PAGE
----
Lowe’s must clean up Iwilei site before opening its second outlet
The parcel previously was occupied by an oil storage tank facility
Lowe's Cos. will have to clean up contamination at its Iwilei site before opening its second home improvement outlet on Oahu.
The 5.7-acre site near Home Depot and City Mill in Iwilei has soil and groundwater contamination that includes floating oil and gasoline, according to the state Department of Health.
The state issued a letter to Lowe's explaining it would have to clean up the contamination before moving forward with construction.
Lowe's spokeswoman Chris Ahearn says the cleanup could take between six to seven months, but that it plans to break ground in the fall, and is still targeting the second quarter of 2008 for the store's opening.
She said Lowe's does not disclose the cost for cleanups in such cases.
Mark Sutterfield, remedial project manager for the state Department of Health, said the department typically looks for compounds of oil and gasoline, along with lead-based components and metals. He said it was too soon to know how much the cleanup would cost.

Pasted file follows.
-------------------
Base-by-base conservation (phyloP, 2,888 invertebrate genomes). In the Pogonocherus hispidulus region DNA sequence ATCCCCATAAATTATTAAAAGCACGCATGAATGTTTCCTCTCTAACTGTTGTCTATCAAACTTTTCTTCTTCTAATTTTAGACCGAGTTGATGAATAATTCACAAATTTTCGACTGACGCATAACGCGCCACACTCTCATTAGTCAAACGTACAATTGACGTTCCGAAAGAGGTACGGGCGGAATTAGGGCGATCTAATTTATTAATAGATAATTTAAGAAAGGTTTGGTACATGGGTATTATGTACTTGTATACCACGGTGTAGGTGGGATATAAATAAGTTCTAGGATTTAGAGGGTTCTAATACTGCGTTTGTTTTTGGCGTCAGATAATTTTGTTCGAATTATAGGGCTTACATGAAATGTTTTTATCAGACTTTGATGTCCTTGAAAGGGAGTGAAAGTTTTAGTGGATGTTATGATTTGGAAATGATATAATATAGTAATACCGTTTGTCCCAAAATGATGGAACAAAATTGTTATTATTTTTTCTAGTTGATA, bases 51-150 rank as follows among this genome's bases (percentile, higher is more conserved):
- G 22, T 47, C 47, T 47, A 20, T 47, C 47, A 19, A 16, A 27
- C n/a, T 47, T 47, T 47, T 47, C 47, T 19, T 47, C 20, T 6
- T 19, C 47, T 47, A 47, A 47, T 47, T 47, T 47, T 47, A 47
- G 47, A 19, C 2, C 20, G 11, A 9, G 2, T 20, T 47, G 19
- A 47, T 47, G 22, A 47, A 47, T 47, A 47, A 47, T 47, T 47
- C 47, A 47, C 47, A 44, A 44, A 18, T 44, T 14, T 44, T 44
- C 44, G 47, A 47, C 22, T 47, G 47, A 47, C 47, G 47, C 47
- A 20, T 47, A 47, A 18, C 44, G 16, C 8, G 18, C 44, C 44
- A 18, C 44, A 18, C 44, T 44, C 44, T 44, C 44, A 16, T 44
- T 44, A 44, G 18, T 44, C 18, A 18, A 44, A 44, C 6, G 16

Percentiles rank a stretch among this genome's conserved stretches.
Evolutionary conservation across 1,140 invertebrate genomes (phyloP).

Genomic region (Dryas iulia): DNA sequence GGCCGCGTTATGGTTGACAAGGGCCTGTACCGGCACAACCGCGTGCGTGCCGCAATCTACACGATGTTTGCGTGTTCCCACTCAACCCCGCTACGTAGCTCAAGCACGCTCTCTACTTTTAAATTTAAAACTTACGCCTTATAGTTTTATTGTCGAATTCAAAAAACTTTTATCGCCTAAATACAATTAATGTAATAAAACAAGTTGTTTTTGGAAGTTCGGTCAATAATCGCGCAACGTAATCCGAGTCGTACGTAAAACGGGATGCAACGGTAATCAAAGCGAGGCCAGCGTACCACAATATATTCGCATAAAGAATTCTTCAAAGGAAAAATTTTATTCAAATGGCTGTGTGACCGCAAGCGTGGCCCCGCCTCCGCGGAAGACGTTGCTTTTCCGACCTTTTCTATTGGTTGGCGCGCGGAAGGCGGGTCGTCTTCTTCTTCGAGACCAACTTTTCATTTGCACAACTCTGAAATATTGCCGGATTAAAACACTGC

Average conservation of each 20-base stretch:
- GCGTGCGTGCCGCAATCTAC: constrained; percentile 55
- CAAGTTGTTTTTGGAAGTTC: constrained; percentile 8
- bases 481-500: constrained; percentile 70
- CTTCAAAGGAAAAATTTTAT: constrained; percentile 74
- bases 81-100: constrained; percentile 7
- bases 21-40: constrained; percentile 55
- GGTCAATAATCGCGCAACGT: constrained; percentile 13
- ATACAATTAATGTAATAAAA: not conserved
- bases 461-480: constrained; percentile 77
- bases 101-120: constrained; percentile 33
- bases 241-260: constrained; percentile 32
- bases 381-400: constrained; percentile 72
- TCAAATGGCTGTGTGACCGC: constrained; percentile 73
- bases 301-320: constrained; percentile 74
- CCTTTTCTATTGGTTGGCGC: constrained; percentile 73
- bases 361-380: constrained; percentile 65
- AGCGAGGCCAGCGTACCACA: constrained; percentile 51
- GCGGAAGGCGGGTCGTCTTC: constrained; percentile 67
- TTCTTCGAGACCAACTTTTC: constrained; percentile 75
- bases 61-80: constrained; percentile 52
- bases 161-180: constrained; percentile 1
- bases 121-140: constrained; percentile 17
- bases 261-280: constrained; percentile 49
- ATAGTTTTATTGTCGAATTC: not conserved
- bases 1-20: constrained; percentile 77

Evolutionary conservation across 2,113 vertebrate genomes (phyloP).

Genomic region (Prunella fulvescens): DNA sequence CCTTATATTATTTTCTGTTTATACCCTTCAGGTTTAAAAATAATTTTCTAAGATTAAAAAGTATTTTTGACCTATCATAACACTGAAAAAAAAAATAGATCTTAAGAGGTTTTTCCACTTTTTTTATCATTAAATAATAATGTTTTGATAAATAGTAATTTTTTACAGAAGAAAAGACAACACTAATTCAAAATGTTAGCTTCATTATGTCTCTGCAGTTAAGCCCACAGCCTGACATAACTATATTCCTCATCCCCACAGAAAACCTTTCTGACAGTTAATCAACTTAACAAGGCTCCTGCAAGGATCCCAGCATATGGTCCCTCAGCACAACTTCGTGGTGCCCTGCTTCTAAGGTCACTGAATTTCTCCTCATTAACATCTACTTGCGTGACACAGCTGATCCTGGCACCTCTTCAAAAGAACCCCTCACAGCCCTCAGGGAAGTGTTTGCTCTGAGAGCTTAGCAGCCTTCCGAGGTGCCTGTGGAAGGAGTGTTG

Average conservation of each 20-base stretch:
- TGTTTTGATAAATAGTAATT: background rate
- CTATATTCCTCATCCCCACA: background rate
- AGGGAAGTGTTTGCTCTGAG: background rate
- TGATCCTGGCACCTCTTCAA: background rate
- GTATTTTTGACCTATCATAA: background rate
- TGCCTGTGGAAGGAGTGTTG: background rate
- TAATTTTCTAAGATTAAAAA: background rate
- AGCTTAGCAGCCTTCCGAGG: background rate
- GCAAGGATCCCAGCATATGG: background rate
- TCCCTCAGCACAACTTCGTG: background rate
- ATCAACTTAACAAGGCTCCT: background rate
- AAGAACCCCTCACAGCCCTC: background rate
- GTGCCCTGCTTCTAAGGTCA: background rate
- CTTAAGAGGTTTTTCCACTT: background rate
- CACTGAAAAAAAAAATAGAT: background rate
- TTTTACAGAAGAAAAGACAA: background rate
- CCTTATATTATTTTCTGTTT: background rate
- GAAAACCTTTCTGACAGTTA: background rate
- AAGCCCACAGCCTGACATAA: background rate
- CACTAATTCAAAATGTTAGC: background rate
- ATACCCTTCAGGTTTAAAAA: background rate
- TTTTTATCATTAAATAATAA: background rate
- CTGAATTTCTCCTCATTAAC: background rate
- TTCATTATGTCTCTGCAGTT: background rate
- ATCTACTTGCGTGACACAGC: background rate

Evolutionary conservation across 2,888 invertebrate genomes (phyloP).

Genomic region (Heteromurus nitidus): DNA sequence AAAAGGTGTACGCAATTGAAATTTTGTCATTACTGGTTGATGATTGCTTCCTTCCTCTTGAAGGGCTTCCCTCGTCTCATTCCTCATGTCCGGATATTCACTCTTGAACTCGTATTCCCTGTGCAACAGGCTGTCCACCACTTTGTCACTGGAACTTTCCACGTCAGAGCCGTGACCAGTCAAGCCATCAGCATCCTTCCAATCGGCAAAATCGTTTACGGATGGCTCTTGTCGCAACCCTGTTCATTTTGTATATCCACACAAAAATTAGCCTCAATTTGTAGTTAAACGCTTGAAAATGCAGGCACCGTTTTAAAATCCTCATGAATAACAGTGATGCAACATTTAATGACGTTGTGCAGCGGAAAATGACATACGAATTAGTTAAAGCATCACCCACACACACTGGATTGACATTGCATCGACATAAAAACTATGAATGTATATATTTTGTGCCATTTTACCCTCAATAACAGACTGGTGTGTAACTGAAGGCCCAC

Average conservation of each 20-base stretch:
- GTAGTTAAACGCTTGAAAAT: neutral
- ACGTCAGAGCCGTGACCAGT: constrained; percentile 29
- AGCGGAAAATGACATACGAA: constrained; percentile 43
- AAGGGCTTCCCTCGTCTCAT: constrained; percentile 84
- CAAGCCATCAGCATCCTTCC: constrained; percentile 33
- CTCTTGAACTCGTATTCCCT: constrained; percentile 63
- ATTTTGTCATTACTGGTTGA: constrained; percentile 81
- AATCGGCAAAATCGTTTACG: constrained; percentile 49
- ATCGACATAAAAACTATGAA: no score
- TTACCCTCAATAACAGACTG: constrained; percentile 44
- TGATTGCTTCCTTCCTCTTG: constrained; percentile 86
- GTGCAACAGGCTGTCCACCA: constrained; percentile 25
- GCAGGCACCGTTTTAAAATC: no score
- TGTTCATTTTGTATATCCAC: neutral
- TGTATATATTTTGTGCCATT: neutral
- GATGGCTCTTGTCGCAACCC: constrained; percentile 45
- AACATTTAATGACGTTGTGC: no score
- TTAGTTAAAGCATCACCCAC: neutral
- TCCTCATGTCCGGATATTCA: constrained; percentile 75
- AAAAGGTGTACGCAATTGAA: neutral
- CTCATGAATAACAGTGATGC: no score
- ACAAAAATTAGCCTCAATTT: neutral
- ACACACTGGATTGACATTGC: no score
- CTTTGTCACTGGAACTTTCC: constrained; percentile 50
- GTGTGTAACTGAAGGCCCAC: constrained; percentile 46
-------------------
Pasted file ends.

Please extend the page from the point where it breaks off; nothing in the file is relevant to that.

The parcel on which the Mooresville, N.C.-based Lowe's plans to build was previously occupied by a ConocoPhillips storage tank facility. The site is close to rival home improvement retailers Home Depot and City Mill, in addition to Best Buy, Kmart and Costco Wholesale stores.
Lowe's, which entered the Hawaii market in 1993, has three stores in Hawaii: at Waikele Center on Oahu, Kona on the Big Island and Kahului, Maui.
Lowe's must present a remediation plan to the department, which will then seek public review before letting the company proceed with construction.
The Lowe's in Iwilei is expected to measure about 117,000 square feet.
Lowe's paid more than $35 million for the site back in 2005, when it also entered a program run by the state in which it volunteers to cooperate in any necessary cleanups.
The company said a typical Lowe's store costs $18.5 million to build and creates up to 175 new jobs.